For VHF and UHF operation, one option is to mount a small yagi antenna to a pole 1–2 m (3–6 ft) long and haul this to the masthead using a flag halyard. If the halyard is correctly knotted to the middle and bottom of the pole, it is easy enough to make the antenna project above the clutter at the masthead into clear air. The problem is in rotating it - it usually needs to be lowered and re-raised to alter the direction of its beam. For the safety of masthead fittings and lights it is better if these yagis are light in weight and made largely of, for example, plastic tubes supporting internal wire conductors. Operating in this way is best reserved for when in harbour or at anchor, to avoid interfering with the operation of the boat. Repeated loss of signal due to rolling and pitching would make it impractical for useful communication at sea anyway.
For FM operation on the 2 m band, the masthead vertical whip that is normally installed for marine VHF operation will provide good omni-directional, vertically polarised signals. The frequency of operation around 145 MHz is close enough to the antenna's design frequency of 156 MHz that most amateur transceivers will not need an ATU and will not suffer unduly from a poor (high) SWR.
For a single-ended HF antenna, a good electrical earth connection is essential. It is also necessary from the points of view of safety and EMC considerations on any radio transmitter installation on a boat or ship. As mentioned above, metal-hulled vessels have a natural advantage in that, especially at HF and lower frequencies, the hull can be considered to be in contact with the water, as the insulating properties of the paint layer against the water is a capacitance that presents very little electrical impedance to the RF currents. For fibreglass and wooden hulls and HF transmission, the usual solution is to attach a sintered bronze plate to the outside of the hull for RF earthing. The construction of a sintered bronze plate is porous to water so that although the plate may be only a square foot or two and an inch thick, the actual surface area of metal in electrical contact with the water is very many times that.
Once a good connection to the sea water has been established, it is necessary to make a good RF connection from the transceiver and ATU to the grounding system. While it might seem that a good, thick wire is all that is needed, for large RF currents it is usually recommended that copper grounding tape is used. This is not because thick wires will not be able to support the currents involved, but because it is more likely that RF currents will remain flowing along something that has a wide surface area without re-transmitting themselves along the way due to skin effect. The key pathway from the ATU of a single-ended antenna system to the earthing plate, or the hull earth-point, should be as short and as straight as possible. This should be considered from the start when deciding where to mount the various components within the hull. There is not much that the installer can do about the losses in, and the efficiencies of, the transceiver, the ATU, the antenna or its feed, but extra effort put into the efficiency of the earthing paths will pay much bigger dividends, in terms of radiated power and freedom from EMC problems later, than any other single aspect of the installation. The salty sea makes an exceptionally good ground plane, and effort put into achieving a good connection to it will be handsomely repaid.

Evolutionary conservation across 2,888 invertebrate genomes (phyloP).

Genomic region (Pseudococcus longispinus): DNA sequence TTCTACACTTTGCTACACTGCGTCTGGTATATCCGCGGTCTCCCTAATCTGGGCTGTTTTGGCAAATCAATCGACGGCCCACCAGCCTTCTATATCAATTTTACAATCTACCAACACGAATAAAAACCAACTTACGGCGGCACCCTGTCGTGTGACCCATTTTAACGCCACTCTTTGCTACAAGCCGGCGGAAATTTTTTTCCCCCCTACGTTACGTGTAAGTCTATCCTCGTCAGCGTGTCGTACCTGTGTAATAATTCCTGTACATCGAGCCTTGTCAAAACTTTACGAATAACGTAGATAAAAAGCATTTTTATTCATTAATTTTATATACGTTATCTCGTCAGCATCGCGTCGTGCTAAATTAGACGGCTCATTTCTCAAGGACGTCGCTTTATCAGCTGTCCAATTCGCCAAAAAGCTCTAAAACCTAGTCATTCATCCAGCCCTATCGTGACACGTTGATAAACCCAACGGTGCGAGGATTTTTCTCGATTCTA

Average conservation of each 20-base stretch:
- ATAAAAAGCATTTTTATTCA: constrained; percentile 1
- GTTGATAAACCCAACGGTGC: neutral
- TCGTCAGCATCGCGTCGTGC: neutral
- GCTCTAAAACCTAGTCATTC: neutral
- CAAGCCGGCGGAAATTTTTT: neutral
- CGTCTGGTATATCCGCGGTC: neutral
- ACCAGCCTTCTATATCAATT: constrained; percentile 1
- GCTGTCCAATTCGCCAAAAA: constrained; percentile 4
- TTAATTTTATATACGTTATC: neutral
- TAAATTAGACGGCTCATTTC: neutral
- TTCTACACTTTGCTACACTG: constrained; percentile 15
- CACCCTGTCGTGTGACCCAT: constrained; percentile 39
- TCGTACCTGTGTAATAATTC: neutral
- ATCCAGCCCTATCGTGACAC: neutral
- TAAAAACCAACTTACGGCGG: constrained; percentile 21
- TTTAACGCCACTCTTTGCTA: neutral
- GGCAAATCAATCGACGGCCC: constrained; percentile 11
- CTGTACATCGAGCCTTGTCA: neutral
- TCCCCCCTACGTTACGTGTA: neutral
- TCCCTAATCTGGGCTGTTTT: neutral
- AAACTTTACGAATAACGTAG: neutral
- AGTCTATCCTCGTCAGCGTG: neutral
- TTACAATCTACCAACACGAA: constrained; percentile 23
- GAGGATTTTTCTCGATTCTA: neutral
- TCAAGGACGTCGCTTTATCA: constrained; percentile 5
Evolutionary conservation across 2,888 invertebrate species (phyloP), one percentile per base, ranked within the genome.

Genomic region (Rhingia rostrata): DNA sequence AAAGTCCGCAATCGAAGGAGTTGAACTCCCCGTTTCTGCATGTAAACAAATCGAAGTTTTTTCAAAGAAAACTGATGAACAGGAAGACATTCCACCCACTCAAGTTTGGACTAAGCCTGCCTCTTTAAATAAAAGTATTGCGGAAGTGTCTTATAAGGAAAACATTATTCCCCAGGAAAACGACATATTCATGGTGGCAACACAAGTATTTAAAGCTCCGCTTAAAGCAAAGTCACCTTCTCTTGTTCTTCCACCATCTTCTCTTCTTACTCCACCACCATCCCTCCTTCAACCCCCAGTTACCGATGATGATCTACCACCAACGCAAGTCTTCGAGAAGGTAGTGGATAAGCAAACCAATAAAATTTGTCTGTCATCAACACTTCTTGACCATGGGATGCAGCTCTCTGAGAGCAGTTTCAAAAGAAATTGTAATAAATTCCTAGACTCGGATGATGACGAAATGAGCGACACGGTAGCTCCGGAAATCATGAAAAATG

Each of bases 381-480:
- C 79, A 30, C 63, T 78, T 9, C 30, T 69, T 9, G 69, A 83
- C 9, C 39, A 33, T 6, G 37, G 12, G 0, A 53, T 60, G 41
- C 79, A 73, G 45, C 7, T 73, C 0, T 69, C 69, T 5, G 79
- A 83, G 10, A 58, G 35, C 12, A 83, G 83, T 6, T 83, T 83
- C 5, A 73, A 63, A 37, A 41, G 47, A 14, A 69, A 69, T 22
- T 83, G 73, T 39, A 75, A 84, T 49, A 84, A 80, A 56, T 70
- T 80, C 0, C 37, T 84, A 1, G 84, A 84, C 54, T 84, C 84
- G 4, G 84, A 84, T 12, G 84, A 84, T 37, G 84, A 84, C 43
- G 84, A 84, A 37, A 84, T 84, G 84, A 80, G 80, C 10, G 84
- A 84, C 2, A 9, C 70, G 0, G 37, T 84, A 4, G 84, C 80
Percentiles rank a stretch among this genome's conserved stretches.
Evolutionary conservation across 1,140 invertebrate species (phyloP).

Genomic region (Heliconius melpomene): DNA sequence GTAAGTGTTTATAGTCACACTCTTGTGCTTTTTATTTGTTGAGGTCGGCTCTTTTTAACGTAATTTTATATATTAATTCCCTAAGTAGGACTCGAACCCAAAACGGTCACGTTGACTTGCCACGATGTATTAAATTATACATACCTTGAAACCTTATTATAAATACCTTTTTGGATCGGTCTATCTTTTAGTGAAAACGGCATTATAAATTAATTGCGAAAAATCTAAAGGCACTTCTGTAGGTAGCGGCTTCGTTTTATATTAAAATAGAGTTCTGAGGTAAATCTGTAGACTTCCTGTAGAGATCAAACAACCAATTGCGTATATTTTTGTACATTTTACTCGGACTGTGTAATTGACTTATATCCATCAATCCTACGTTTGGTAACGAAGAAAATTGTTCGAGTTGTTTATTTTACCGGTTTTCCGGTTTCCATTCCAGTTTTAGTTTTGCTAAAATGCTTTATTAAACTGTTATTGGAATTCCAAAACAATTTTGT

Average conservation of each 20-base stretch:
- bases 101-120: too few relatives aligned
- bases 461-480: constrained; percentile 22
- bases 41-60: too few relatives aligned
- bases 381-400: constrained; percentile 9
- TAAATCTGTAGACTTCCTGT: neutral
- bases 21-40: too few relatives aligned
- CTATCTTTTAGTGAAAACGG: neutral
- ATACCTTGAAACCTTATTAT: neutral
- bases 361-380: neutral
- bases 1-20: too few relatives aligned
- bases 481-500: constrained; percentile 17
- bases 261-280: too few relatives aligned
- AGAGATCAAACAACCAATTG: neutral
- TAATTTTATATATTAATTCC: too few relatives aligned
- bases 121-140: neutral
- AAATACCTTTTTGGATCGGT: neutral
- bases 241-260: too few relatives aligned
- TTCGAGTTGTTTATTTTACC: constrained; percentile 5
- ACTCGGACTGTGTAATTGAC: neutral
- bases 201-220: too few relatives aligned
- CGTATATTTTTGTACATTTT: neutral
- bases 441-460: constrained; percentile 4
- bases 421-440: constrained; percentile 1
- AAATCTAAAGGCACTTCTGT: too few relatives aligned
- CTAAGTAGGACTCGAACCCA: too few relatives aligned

A modern sailing boat, or any other modern seagoing craft, is a much more complex electronic environment than ever in the past, and even more so than a normal home-based amateur radio "shack". The vessel will probably have electronic navigation instruments, one or more GPS receivers, electronic automatic steering, domestic radio and perhaps television receivers as well as probably radar and VHF transmitters and receivers too. It may have various GMDSS devices too, such as a Navtex receiver and an AIS system. Many of these items are computerised and many of them are networked together with data, RF and power connections. All of this is crammed into a very compact, three-dimensional space and that space is shared by not only the radio operator, but perhaps several other crew or family members. Safety and EMC issues have never been so important.
One important fact to bear in mind is that the antenna lead, from the point where it leaves the relevant terminal on the HF ATU is a transmitting antenna. There is nothing that can or should be done to prevent RF radiation from this lead. It should be a specialist, high-voltage insulated, single-core wire and it should be rigidly mounted, well away from any other wiring, outside of any conducting faraday cage, in the shortest, straightest possible route to the point where it will connect to the external antenna, be that a whip or an insulated part of the standing rigging.
As discussed above, good earthing is essential in the installation of transmitting equipment, and good RF management will also pay dividends in terms of the ability to use other electronic equipment while transmitting, without damage to the other gear, or debilitating interference in the other gear during transmissions. It may be possible to disengage electronic steering and switch off or do without navigation instruments while the radio operator aboard makes a scheduled call, but others aboard will be much more grateful if this is not necessary and life aboard can continue as normal while people gather around the transceiver to hear news from ashore and from other boats, as well as weather or other important routing information.